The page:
Johanna Hiitola, DSocSci, Senior Researcher at Migration Institute of Finland, will give a presentation that aims to examine the impact of tightened family reunification policies on the experiences and organization of everyday security among vulnerable migrants.
The data in this study is collected in Finland, but this presentation will show similar trends across Europe. The arrival of displaced persons from the Middle East and Africa has been securitized in public debates as a threat to the economic, cultural, religious, and social order of Europe. Securitization refers to the ways in which political actors appeal to national security in order to justify measures that would not be acceptable in “normal” circumstances. By focusing on the concept of everyday security, this project scrutinizes the repercussions of the recent political decisions on refugees and their family connections. The data in this study includes 45 interviews with 68 forced migrants living in Finland. The interviewees are from Iraq, Afghanistan, Somalia and Ethiopia and they attempting to reunite with their families, who often live in exile in transit countries, or at refugee camps. 16 interviewees have arrived to Finland as unaccompanied minors. The preliminary results of this research show that family separation, incurred by the recent policy changes, is a key factor in producing everyday insecurity. However, forced migrants apply many strategies and have resources which help them to improve everyday security for themselves and their families.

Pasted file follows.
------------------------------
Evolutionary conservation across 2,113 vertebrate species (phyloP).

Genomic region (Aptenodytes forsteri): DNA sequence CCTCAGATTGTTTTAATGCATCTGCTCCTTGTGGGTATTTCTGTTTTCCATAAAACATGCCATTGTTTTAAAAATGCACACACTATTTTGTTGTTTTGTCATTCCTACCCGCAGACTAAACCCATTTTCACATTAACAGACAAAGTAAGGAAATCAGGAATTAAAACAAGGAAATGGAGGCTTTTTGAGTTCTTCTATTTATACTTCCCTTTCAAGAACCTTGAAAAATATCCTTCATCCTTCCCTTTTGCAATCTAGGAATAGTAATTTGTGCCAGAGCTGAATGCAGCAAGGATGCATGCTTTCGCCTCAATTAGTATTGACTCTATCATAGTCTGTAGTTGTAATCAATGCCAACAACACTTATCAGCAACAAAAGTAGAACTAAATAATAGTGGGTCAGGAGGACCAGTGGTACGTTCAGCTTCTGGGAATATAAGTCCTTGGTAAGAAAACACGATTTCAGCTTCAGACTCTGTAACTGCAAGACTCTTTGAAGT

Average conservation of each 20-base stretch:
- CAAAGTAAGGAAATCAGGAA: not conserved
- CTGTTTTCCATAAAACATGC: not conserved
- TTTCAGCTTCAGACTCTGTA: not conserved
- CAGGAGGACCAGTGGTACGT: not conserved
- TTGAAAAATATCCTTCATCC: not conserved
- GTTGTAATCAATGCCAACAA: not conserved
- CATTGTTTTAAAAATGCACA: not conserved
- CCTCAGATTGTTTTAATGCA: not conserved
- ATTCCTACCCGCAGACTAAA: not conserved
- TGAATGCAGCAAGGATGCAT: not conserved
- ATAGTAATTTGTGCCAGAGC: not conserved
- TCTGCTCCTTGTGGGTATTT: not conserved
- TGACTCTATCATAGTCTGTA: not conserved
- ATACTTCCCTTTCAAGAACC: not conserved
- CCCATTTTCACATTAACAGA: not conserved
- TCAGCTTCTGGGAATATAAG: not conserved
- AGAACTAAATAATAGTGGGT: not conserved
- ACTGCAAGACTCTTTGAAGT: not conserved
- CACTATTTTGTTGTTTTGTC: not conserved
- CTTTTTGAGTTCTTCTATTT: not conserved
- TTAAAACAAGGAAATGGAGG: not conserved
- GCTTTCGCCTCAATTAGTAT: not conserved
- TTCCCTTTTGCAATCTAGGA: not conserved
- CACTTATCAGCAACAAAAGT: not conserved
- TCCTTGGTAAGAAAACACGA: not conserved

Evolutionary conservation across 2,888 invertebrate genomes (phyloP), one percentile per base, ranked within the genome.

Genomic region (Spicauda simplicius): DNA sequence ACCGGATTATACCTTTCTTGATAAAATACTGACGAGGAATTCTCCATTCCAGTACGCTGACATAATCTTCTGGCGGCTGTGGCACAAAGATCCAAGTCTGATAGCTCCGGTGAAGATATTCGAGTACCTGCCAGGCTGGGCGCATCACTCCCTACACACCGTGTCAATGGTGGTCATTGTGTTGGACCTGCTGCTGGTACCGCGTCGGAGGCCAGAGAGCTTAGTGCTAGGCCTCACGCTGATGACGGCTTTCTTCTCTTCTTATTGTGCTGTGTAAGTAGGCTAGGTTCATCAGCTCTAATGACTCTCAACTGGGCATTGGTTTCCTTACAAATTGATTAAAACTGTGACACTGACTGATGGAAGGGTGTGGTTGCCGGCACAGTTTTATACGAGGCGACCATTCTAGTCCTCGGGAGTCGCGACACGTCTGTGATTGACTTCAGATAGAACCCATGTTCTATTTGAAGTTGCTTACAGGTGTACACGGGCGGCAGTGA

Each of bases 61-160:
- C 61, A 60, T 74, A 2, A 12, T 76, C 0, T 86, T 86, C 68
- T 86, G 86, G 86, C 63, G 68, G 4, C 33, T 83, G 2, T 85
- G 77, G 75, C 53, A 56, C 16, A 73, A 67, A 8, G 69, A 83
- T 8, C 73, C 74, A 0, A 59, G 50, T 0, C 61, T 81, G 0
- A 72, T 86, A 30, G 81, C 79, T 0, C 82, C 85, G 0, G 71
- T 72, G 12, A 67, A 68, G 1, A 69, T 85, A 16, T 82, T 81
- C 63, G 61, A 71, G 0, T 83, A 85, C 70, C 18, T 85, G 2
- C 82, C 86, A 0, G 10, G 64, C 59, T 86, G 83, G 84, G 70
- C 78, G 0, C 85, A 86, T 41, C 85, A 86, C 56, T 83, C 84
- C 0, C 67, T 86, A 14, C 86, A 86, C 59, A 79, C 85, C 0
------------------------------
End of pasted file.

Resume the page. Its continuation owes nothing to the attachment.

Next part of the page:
After Hiitolas presentation a roundtable will follow with the following speakers:
- Torun Elsrud, Associate professor, Department of social work, Linnaeus University
- Åsa Forkby Söderqvist, Assistant professor, Department of social work, Linnaeus University
The workshop ends with joint discussions and coffe or tea.
Please let us know if you want to participate and have coffee or tea no later than October 21. Send your message to email@example.com